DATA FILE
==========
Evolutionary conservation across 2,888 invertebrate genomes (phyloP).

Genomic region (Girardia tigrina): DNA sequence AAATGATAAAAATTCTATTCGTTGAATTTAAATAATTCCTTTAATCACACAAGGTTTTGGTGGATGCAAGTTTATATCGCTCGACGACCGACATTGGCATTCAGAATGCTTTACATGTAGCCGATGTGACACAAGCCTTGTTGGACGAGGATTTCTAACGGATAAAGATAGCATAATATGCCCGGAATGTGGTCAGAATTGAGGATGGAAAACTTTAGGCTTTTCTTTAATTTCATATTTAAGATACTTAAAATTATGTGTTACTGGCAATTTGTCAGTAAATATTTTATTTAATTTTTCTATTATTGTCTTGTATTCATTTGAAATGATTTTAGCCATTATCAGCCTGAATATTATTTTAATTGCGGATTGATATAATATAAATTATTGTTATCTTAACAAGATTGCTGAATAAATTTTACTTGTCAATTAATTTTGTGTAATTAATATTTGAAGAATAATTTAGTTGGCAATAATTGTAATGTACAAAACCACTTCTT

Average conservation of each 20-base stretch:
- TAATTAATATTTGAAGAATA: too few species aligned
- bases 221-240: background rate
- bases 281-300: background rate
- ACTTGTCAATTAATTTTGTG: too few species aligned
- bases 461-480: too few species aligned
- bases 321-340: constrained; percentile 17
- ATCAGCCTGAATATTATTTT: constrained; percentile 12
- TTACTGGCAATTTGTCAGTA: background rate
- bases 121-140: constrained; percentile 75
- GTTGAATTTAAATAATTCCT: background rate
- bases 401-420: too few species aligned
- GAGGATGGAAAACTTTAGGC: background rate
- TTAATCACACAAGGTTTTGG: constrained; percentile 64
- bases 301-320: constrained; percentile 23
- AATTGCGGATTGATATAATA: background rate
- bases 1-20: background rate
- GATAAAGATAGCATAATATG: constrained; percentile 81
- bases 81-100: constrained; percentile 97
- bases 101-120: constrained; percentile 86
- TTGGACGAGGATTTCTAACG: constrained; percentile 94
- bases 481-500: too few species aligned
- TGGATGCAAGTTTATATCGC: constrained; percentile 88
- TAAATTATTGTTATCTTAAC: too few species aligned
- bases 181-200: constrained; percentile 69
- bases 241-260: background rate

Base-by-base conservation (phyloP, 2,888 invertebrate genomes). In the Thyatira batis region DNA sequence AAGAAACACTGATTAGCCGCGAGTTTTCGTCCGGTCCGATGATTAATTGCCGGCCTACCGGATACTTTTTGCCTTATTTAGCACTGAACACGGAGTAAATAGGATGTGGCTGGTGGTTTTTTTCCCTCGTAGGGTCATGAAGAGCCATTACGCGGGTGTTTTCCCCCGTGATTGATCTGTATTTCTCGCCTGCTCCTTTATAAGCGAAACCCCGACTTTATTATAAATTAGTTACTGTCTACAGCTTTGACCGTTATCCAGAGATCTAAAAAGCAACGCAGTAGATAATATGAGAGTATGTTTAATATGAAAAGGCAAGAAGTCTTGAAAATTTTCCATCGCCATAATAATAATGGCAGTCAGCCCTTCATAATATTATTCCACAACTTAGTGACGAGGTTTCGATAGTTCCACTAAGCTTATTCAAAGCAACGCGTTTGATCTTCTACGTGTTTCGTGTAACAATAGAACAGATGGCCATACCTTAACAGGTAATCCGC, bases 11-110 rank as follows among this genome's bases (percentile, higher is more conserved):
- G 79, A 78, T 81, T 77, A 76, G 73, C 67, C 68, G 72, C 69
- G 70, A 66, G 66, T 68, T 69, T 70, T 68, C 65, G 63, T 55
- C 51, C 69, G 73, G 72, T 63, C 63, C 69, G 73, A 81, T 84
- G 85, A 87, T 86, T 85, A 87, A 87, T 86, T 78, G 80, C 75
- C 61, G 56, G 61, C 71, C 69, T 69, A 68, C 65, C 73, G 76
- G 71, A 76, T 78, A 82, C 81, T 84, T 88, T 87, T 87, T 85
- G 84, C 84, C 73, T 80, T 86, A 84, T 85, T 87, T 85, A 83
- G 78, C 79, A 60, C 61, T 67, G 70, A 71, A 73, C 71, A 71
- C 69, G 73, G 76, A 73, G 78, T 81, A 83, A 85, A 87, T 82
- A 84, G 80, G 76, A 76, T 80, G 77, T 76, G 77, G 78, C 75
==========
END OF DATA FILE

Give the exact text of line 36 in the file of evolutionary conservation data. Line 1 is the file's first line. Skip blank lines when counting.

- G 84, C 84, C 73, T 80, T 86, A 84, T 85, T 87, T 85, A 83